CNN's The Wonder List with Bill Weir devoted a large portion of its latest episode on Sunday to Iceland's high rate of unwed mothers and "unique sexual politics" that include a significant decline in marriage. [video below]
"Everywhere you turn, there are couples like Bryndis and Siggie. Together, they have four kids from three other partners, and not a drop of guilt or regret," Weir explained.
Bryndis explained to Weir that it's common in Iceland for couples to live together for a long time and have children before getting married.
When Bryndis explained that Icelanders are "pretty conventional" about monogamy, and said it wasn't "one big orgy," Weir joked, "that's too bad."
Weir described Iceland as "the most feminist country in the world," and noted that although it has Lutheran roots, the country is not very religious, so there's "no moral judgment about how a family comes together or breaks apart."
Weir interviewed single mothers, a man who's been in a relationship for nine years but hasn't considered getting married, and the creators of an app that lets singles find out if they're related before hooking up (it's worth noting that this is more likely a reflection of Iceland's small and homogenized population, not necessarily Iceland's marriage culture).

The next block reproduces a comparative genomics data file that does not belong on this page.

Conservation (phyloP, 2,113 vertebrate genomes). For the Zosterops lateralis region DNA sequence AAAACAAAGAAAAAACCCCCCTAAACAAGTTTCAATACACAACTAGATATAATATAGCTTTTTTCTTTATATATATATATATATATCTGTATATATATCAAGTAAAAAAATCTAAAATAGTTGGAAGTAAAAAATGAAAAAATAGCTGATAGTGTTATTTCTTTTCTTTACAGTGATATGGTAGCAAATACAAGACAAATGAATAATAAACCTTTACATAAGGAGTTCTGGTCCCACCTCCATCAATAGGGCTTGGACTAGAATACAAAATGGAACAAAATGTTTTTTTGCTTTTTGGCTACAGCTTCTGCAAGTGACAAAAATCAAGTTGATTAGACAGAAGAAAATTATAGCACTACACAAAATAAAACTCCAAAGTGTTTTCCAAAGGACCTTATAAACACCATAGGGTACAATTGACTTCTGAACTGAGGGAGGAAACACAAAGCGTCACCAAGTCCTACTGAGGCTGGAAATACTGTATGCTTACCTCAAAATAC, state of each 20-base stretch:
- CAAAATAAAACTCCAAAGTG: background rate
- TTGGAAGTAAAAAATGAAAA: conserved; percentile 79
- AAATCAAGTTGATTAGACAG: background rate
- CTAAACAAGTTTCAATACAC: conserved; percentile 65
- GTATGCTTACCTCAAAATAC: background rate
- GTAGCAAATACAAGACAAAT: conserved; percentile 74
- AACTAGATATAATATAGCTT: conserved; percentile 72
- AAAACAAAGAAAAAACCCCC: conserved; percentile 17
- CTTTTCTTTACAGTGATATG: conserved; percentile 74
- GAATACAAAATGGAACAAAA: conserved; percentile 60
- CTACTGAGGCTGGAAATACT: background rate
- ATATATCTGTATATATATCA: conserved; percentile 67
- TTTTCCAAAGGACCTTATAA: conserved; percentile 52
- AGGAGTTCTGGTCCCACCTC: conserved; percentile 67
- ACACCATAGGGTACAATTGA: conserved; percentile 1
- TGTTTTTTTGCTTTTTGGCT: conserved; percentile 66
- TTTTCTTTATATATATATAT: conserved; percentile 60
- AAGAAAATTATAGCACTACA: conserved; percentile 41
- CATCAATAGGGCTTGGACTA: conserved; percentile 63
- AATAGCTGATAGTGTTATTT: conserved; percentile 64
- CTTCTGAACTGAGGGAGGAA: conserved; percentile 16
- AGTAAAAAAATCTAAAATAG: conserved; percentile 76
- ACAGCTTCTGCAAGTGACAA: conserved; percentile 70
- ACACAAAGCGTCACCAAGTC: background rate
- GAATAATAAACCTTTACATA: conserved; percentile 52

Weir also interviewed the lead engineer of Iceland's biggest geothermal plant, who he described as a "living example of Iceland's unique sexual politics." The engineer explained that her mother has three children with three men:
She did marry two of them, and I have half siblings of those half siblings, so I'd say my family tree is more like a family star. There isn't pressure to get married. You get married because of love, or you want stability. For instance, I'm married and I married before I had my children, but my mother-in-law was asking about grandchildren way before—she never asked about marriage.
A college professor who Weir interviewed noted that Iceland has strong daycare system and support for single parents. This — combined with a lack of stigma, she said — makes it easy for single parents to raise children, although she acknowledged that "it's easier and more fun" to raise children in a stable relationship.
Weir also highlighted a couple named Tinna and Hallur, whose wedding was featured on The Wonder List:
Statistics tell us that Iceland leads the developed world in unwed mothers, so technically, Tinna here is a statistic. But today, she becomes a bride. After seven years and two kids with a soccer coach named Hallur, his proposal was a pleasant surprise. The coach has four kids with three women, all of them happily in attendance. In America, this is a recipe for a reality show catfight. But in Iceland, this is just another family.
Weir laughed, "that's a lot of love right there!" when Hallur's daughter Saga described her family as two brothers, one sister, and two mothers and two fathers.
Ironically, Weir ended the segment by proclaiming, "They may not believe in marriage the way others do, but they are big believers in nature, and magic, and love. Here's hoping all three last forever."